17. Ken Glass, I think that you ask a good question. Why do people here question conservative politicians more than liberal ones?

    I think that it’s because conservatism has been defined by conservatives over decades as having no respect for the institution of government. Liberals generally have great respect for government but less for businesses operating under the single dictum of make more money regardless of the impact on others.

    I suppose that either worldview could be considered as more promising than the other in general but experience seems to largely support that more respect for government and less for the institution of business achieves better more consistently beneficial results for the greatest number of people over time.

    Respect for government is inclusive, for business exclusive. As it’s the greater good that drives democracy, liberalism is the worldview of the majority of people who actually produce the goods and services exchanged in our marketplaces and also determine our position in world affairs.

    We, the people are liberal democratic Democrats. We believe in the greater good and the Constitution and American and world history.

    As conservatism is so exclusive they have a hard time getting democratically elected through telling the truth. As business has come to recognize the need for shading the truth through advertising so have those who worship at the alter of business, conservatives.

    They have to lie more to get elected. It’s justified through the common business belief that the ends justify the means. The problem in business is that the ends are wealthier and fewer wealthy and poorer and more, poor.

  18. JoAnn, I was first aware in 2000 that I’d have no reason to waste my time showing up at the polls to vote in a local KY election unless I’d first registered and declared a partisan membership as a Democrat. As the Clerk at the courthouse said, “Honey, if you don’t register as a Democrat, then you won’t be voting here.”

    Yet, Kentucky is known as a red state. Go figure.

  19. I have never tallied up the number of people in leadership positions in government (both elected and appointed) but I agree with Einstein who said, I’d prefer to be governed by the first 535 listed in the Boston telephone directory than by our Congress (Well maybe not Boston…too liberal). Therefore, I trust 3,000,000 members of Americas top 1% over fed bureaucrats.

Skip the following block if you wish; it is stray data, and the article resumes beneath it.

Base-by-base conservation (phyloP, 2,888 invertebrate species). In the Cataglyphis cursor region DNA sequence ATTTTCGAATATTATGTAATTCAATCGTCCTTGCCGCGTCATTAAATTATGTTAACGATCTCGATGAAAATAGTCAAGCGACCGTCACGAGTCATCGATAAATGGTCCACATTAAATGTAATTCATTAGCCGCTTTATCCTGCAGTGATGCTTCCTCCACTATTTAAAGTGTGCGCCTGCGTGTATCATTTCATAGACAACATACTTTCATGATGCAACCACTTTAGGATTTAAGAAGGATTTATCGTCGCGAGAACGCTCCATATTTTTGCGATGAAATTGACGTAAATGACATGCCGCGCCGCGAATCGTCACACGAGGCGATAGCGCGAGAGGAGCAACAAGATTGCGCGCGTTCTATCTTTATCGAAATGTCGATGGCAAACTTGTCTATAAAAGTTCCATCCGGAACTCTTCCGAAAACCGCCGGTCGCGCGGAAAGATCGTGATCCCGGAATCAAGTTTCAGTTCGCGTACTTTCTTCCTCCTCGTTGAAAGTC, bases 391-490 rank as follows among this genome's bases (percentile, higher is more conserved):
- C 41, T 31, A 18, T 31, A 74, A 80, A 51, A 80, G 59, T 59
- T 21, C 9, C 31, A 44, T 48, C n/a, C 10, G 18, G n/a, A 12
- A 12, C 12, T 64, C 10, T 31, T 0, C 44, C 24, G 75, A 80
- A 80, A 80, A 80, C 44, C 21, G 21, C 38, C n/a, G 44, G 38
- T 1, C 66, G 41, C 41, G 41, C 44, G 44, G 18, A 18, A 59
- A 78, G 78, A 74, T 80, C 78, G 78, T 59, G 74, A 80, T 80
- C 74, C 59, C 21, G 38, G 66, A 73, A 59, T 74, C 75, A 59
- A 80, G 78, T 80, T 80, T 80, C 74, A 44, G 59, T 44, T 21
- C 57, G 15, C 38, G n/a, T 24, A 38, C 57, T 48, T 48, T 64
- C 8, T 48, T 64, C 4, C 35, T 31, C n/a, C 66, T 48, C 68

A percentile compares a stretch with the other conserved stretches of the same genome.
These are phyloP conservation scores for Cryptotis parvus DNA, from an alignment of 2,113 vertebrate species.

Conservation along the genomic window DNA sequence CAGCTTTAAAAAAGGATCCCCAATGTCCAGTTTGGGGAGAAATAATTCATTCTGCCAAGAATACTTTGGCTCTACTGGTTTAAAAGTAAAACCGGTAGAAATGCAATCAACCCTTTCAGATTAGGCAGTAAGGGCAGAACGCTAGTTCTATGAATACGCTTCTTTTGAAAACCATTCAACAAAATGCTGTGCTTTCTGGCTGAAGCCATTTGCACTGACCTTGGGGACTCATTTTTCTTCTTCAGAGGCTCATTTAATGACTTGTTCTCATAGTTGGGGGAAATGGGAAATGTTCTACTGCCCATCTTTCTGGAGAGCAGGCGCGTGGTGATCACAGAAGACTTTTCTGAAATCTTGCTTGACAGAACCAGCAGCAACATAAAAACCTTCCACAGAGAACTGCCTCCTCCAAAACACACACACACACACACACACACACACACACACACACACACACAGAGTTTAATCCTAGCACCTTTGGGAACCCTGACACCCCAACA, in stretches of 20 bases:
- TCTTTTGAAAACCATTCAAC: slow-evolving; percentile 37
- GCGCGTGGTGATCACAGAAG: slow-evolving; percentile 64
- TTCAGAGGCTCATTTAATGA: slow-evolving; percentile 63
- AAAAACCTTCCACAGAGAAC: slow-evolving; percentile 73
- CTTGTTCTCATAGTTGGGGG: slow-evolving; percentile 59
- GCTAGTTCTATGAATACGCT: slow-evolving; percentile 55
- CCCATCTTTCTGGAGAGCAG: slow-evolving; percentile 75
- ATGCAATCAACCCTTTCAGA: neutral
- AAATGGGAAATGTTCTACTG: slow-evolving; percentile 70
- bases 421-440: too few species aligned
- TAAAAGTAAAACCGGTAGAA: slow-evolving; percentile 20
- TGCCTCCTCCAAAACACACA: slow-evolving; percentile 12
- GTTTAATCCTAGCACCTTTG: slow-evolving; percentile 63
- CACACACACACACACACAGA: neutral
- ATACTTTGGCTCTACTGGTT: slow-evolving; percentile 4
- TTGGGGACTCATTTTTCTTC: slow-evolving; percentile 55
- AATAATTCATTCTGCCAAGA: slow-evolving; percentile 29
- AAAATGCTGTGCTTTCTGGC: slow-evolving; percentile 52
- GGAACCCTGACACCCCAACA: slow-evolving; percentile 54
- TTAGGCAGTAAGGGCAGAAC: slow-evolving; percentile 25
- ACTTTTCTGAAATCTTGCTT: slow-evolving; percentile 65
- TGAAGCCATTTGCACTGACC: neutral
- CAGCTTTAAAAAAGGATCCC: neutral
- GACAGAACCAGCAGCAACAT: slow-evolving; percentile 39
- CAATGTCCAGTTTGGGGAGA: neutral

20. BSH; if I remember correctly, and I’m sure someone will correct me if I’m wrong, we had to register a party affiliation in Indiana but could vote across party lines. When I went to work for the City of Indianapolis in 1972 during Mayor Richard Lugar’s administration; I had to have approval by my Republican Precinct Committeeman. I had to sign a Loyalty Oath, witnessed by him and the person who recommended me, to support and work for the Republican party. I was TOLD when and where to work the Nixon campaign (that still galls me) all employees had to “donate” 2% of our salary to the Republican party, in cash, every payday by the end of the day or lose our job. My mother (a staunch Republican) had worked for the State of Indiana in the 1960’s; the 2% “donation” for them was deducted from their paycheck before they got it. When Mayor Bill Hudnut took office, we got word from him that if we wanted to donate any amount to the Republican party it would gladly be accepted. It was our paycheck and our decision.

  21. JoAnn, the attached video link from the Independent Voter Network (if the video link provided does transmit via this blog’s settings) pretty much sums up where I am as a voter at this point in my life, at age 69. I’m not a registered Democrat, not a registered Republican, and am simply an independent voter who roams hither and yon, who’s looking for a place called home.

  22. What exactly is ‘too liberal’? Seriously, what is wrong with being a leftward of the republicans?

    I bet it will be crickets.

  23. BSH; I neglected to say that we no longer have to register a party affiliation, simply register to vote in our district. Only have to declare a party for primary elections; the only opportunity to let our chosen party know who WE want them to run as candidates. Of course it doesn’t matter any more than a fart in the wind if the party delegates do not agree and they run their chosen candidate.

  24. daleb, Thank You! And not only are ad revenues the only current measure of a ‘successful’ news show, corrections are buried and flattering the consumers preconceptions is the rule.

    It’s not as if one 23-year-old fact checker is going to affect the bottom line, but getting it right seems to be considered ‘ungentlemanly’ since they would be impugning their fellow-newsfolk’s accuracy.

  25. AgingLGrl, as your wrote, “What exactly is ‘too liberal’? Seriously, what is wrong with being a leftward of the republicans?”

    As you noted something to do with crickets at the end of your post, I’d suggest that ‘too liberal’ may fall into the realm of being beyond description by the posters on this blog; hence, the sound of silence and its accompanying lack of responders.

    And, in the meantime, here’s a link to a blog article from straight from one who’s lived in the city for decades, a self-identified liberal, and an honest soul who is now willing to share his candid thoughts.